I feel very pleased before the result of the pages that you have been devoted. I celebrate to have collaborated with you, and I wish you a happy future in your future works."
High praise indeed! Details on how to buy Crikey! can be found at the magazine's website.
February 23, 2009
February 10, 2009
"This is the latest photo shoot we did for the online mag UCE Magazine. The theme was 'Criminal intent' and we chose to be inspired by the style icon and cult figure Modesty Blaise, and built up a little story
around her. Go to Spectacular Studios and check out the photos in larger versions."
(or you can jump to them here: http://trashbin.bicho.se/uce)
Photographer: David Bicho
Creative Director: Eric North-Blyth
Hair/Makeup: Maria Oldenstedt
Stylist: Catta Molin
Model: Ida S + sweet little Alex
February 7, 2009
February 4, 2009
February 1, 2009
January 30, 2009
I know, more of the same... but I really can't get enough of this story! Rather than continuing to post every few days, here are the main articles so far:
|BBC News||Ex-KGB spy in bid to buy UK paper||15 January 2009|
|BBC News||Ex-KGB spy buys UK paper for £1||21 January 2009|
|BBC News||Profile: Alexander Lebedev||21 January 2009|
|New York Times||To Fleet Street by Way of the K.G.B.||24 January 2009|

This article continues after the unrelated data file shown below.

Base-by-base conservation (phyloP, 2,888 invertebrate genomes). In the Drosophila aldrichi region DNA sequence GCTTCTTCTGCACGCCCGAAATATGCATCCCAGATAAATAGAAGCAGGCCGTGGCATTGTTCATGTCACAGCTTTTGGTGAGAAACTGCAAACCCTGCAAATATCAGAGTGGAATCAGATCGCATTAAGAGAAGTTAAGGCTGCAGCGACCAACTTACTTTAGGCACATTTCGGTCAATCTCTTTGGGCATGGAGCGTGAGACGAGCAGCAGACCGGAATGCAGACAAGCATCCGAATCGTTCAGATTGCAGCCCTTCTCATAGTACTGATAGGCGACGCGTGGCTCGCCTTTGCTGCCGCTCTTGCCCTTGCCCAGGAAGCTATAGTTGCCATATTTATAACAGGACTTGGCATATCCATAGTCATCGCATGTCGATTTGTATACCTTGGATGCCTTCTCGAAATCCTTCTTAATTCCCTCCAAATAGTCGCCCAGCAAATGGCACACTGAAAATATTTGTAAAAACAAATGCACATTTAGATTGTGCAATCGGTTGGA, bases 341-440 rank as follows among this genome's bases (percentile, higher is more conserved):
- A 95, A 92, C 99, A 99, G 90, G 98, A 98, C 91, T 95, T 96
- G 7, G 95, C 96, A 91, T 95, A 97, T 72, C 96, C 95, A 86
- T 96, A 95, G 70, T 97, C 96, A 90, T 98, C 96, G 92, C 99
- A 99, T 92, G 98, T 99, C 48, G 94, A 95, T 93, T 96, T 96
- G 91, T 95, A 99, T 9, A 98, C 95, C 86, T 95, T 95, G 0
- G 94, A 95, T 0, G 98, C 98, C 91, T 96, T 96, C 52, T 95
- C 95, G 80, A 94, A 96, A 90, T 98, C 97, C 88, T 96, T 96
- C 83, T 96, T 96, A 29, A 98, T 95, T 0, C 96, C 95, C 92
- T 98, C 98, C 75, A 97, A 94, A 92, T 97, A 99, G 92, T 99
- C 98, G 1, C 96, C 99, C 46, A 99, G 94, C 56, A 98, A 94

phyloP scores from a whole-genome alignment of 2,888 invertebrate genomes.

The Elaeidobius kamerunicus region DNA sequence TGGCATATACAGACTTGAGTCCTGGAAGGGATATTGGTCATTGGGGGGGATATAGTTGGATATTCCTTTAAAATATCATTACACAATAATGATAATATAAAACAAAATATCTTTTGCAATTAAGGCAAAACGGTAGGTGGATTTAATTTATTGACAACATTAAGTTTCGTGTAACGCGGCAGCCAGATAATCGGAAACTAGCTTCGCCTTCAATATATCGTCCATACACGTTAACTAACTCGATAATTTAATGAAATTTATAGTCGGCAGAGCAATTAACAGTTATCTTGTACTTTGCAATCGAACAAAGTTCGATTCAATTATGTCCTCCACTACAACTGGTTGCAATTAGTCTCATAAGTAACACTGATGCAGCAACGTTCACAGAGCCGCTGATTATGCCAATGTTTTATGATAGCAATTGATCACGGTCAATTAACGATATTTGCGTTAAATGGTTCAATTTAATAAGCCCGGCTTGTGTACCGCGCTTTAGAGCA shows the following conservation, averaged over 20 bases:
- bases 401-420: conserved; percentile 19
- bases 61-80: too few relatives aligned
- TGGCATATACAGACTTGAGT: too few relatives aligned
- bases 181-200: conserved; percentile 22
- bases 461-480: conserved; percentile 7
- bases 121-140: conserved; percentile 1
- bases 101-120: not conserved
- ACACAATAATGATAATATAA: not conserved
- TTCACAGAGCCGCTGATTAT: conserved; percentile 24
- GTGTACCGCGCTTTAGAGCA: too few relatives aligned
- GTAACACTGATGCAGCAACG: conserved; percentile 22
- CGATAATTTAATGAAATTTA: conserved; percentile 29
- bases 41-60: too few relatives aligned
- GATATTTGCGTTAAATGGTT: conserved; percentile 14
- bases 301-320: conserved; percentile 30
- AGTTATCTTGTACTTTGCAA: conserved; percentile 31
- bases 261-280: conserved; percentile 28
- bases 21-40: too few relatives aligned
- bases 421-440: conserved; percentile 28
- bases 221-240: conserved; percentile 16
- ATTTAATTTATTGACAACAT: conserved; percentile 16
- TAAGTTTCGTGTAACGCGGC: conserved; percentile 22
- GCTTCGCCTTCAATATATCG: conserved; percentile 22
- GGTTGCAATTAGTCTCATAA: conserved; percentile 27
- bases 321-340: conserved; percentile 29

|The Telegraph||Alexander Lebedev sets himself three years to raise Evening Standard||25 January 2009|
|The Times||Evening Standard ‘has three years to survive’||26 January 2009|
|The Guardian||Evgeny Lebedev reveals plans for London Evening Standard||27 January 2009|
|Asia Times Online||Oligarchs turn to (almost) free press||30 January 2009|
January 25, 2009
January 24, 2009
The Swedish magazine Agent X9 has now finished the complete publishing of Modesty in chronological order with the special episode "The dark angels" in no 2-2009. They will start all over again this summer but first there will be four issues with a lot of never before published drawings of Modesty and with different persons telling their story about Modesty. First out is Romero with the story "My life with Modesty".
Thanks to Mats Jönsson for the update.
January 22, 2009
January 21, 2009
January 15, 2009